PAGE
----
She’s usually well-behaved like that- but then, the staring began. For a few days I dismissed it as nothing. After all, she was new to this place and I thought she just craved attention, being stuck in that shelter for God knows how long. Most of the time after her staring, she’d wait patiently for me to pat the couch cushion, giving her permission to jump on and curl up next to me. I figured the staring was her way of asking for things. When I wasn’t in the room with her, she would frantically begin to sniff and search for me all over the apartment as if I’d abandoned her, whining quietly. The noise began to get on my nerves, and so I started sending her outside.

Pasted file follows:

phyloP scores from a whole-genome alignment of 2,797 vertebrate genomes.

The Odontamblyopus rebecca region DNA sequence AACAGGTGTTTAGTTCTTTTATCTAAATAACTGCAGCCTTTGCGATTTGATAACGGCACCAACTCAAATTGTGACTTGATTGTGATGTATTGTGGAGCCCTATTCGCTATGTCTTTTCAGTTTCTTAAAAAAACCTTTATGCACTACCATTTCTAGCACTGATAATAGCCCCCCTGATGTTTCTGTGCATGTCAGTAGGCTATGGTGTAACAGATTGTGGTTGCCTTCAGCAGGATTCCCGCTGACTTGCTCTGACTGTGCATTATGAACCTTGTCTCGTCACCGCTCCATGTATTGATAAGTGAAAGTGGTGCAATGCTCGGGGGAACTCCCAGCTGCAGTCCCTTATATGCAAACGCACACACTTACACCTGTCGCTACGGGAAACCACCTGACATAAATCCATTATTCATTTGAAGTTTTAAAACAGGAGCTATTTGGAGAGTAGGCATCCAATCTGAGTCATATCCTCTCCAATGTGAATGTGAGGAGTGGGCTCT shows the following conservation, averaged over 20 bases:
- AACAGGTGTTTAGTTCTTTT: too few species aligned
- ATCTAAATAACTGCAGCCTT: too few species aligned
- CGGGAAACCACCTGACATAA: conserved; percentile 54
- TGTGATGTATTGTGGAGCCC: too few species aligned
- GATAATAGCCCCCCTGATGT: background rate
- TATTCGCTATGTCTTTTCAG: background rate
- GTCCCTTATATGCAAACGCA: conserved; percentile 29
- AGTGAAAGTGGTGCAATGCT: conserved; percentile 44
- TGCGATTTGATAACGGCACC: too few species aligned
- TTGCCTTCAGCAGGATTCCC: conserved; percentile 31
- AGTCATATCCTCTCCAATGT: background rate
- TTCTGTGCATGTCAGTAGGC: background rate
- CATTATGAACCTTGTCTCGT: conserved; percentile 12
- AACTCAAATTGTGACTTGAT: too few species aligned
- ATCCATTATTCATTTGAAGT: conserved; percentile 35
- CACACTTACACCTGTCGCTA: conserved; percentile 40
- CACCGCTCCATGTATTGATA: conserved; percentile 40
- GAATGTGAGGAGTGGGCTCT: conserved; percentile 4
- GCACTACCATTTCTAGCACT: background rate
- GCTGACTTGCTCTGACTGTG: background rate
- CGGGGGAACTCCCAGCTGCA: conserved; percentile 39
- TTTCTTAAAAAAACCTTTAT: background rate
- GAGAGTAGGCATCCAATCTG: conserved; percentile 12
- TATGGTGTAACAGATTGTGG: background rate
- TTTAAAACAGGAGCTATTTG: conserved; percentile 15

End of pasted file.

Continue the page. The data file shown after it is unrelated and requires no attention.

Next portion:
This place didn’t come with a big backyard, but it was fenced and a decent size for a small dog, so I’d let her stay out and run around. And again, at first, that’s what she did- rolled on her back, did her business, pawed the grass and all that stuff dogs usually do. But sooner or later I’d find her an inch away from the sliding glass door, her big wet eyes begging to be let back in, and so I would, with some unease. She seemed to spend less and less time out there, using it only to go to the bathroom, and wanted to have more and more time with me. I’ve never liked the feeling of being watched- as far back as I can remember I’ve hated having that sickly, creepy-crawly sensation that I’m not alone, and even when she was in the other room I swear I could feel it. Her whining turned to plaintive wails and little doggy howls every minute I was out of her sight.